CHARLOTTE, N.C. -- A cold front is bringing a line of thunderstorms and a chance of severe weather to the Carolinas Monday afternoon.
The line of strong storms crossed Tennessee, Alabama and the Florida panhandle early Monday morning and continued to move east, towards Georgia and the Carolinas.
"Heavy, heavy rain. In southern Alabama they've had anywhere from about three to eight inches of rainfall," Forecaster Larry Sprinkle says. "And that same weather system is tracking in our direction."
The line of storms is expected to reach Charlotte around 5 p.m. and will have an impact on Monday's drive home. The fast-moving system is expected to clear by the evening hours and will be well east of Charlotte by 8 p.m.
According to Chief Meteorologist Brad Panovich, the biggest threat in Charlotte will be strong winds. Gusts up to 32 mph were registered in Charlotte well ahead of the line.
Light rain showers began in the mountains and foothills of the Carolinas. The storms reached all the way down into the upstate of South Carolina, where severe thunderstorm warnings were issued for several counties at around 3 p.m.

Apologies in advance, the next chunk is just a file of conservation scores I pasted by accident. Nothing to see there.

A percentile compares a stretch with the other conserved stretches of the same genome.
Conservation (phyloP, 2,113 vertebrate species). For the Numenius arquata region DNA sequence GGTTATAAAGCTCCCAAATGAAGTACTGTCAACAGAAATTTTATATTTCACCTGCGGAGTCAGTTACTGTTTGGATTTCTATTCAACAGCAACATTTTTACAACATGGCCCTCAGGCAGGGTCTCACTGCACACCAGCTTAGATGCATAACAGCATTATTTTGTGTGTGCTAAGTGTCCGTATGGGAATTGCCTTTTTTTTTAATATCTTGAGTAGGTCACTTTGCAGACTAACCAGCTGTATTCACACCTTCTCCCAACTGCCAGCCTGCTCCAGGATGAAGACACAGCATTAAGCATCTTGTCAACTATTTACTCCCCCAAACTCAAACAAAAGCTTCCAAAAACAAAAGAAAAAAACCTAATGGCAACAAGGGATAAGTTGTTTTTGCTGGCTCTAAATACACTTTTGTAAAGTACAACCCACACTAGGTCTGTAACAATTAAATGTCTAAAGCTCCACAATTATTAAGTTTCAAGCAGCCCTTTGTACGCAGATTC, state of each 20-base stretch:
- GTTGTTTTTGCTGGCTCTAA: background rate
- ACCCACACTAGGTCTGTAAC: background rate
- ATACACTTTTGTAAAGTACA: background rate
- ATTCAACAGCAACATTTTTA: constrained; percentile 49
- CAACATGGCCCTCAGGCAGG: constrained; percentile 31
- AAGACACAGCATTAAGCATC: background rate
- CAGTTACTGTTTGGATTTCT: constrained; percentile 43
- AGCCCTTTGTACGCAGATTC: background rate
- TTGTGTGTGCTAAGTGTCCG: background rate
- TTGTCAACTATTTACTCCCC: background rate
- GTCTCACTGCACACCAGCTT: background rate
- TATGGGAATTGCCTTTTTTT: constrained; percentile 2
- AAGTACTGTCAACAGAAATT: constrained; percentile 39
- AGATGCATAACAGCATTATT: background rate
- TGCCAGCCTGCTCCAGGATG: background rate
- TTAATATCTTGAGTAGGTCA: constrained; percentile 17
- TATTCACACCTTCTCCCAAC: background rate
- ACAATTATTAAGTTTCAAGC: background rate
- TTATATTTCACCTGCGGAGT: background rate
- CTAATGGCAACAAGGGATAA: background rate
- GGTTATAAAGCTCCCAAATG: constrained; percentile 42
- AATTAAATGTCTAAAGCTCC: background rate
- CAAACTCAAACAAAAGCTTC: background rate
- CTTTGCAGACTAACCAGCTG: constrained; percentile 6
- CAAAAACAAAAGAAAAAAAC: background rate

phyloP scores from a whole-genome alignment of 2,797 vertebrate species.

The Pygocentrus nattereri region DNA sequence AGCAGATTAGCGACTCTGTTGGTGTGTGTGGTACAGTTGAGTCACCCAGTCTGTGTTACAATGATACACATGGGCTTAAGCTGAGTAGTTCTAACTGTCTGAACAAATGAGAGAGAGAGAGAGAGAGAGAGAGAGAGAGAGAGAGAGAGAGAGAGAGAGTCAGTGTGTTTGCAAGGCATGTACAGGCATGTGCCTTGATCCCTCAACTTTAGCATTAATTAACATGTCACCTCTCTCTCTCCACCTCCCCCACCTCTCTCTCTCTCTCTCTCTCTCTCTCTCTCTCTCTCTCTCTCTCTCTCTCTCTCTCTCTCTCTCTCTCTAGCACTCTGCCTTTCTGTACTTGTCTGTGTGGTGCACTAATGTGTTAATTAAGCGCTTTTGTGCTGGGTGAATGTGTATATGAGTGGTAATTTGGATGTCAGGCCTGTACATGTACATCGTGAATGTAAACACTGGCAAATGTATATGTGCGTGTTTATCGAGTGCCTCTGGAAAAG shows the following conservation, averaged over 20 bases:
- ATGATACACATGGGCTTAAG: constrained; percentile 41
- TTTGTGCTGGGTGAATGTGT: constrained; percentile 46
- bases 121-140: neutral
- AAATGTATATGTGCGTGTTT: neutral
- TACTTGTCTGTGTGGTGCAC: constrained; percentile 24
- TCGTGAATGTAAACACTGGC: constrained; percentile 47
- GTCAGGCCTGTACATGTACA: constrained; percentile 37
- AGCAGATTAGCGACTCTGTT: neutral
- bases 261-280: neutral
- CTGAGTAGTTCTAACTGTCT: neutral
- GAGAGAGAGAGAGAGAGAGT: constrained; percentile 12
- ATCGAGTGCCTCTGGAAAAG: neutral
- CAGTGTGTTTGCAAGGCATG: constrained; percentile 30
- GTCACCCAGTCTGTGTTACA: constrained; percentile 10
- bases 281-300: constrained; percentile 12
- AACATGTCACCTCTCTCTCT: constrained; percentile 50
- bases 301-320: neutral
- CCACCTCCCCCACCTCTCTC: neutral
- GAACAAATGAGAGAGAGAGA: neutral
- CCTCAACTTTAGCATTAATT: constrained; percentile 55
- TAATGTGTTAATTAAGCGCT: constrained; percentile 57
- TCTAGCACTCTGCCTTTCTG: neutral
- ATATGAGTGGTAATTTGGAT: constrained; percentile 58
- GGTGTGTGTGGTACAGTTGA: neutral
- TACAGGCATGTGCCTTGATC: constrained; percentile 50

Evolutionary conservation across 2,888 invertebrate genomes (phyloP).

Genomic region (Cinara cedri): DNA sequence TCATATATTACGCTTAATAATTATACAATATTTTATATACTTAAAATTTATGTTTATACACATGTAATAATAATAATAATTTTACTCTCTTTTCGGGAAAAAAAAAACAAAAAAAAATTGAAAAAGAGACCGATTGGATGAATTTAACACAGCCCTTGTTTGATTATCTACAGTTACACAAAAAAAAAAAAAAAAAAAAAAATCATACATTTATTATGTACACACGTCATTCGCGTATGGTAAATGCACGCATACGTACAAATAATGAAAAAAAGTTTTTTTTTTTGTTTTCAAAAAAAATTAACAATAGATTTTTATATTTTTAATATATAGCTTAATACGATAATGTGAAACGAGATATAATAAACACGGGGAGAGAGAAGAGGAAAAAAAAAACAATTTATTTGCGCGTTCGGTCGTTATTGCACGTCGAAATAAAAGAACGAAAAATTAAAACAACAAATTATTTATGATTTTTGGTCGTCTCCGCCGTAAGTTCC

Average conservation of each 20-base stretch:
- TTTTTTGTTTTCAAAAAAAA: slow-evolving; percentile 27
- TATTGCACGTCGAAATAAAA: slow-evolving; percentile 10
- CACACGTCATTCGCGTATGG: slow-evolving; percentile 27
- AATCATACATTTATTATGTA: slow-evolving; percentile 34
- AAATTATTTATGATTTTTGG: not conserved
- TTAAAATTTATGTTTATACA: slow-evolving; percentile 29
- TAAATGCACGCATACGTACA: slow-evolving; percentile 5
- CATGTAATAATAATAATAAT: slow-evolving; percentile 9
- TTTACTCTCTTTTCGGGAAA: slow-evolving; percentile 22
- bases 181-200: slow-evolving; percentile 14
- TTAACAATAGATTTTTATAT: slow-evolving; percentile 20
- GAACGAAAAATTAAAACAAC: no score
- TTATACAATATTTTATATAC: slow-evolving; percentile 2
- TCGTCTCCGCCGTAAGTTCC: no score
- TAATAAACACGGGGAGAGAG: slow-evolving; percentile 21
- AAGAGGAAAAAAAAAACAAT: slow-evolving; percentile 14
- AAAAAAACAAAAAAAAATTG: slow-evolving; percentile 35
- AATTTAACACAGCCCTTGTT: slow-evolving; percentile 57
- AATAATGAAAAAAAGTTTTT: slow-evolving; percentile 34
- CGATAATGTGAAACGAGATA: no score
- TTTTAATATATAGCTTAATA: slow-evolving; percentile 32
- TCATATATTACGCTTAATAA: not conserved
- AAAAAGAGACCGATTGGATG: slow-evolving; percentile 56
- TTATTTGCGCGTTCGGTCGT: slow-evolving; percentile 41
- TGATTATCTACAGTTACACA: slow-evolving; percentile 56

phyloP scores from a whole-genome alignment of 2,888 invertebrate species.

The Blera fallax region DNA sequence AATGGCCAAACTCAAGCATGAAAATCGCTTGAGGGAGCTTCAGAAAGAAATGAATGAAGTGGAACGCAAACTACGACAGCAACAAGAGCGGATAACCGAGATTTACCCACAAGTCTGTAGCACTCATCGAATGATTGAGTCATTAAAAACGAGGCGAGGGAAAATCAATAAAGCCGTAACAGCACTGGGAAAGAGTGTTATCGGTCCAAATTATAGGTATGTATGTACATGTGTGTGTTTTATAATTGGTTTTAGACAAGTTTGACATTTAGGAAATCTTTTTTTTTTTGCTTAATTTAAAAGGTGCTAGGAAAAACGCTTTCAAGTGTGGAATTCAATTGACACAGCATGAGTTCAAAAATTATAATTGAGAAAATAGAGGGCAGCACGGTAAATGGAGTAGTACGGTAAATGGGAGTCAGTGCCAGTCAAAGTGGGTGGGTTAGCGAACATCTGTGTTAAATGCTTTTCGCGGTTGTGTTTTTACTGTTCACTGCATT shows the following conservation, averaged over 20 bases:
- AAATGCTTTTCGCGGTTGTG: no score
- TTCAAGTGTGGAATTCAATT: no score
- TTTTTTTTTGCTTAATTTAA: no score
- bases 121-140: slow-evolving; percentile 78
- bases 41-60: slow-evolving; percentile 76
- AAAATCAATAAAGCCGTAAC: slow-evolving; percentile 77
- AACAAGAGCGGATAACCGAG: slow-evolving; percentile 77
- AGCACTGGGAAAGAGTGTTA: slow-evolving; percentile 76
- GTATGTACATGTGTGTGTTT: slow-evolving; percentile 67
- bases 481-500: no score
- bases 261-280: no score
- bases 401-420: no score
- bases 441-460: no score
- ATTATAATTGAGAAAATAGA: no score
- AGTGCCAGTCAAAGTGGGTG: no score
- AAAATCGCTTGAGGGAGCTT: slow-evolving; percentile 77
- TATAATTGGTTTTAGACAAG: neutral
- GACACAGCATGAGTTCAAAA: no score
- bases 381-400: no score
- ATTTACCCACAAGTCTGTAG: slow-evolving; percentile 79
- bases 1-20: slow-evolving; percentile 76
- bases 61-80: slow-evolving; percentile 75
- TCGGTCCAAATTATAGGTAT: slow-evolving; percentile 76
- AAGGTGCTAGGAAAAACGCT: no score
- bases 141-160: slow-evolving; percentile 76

Panovich says there could be some high wind advisories in the mountains and foothills, as well as an isolated chance of severe weather closer to Charlotte. With winds being the biggest threat, there's a possibility that a power line or tree gets taken down during Monday's storms.
Once the storms pass through, you'll feel it immediately, Panovich said. With the cold front surging through, high temperatures Tuesday are expected to only reach the 70s, and Charlotte will see temperatures in the 60s by Friday.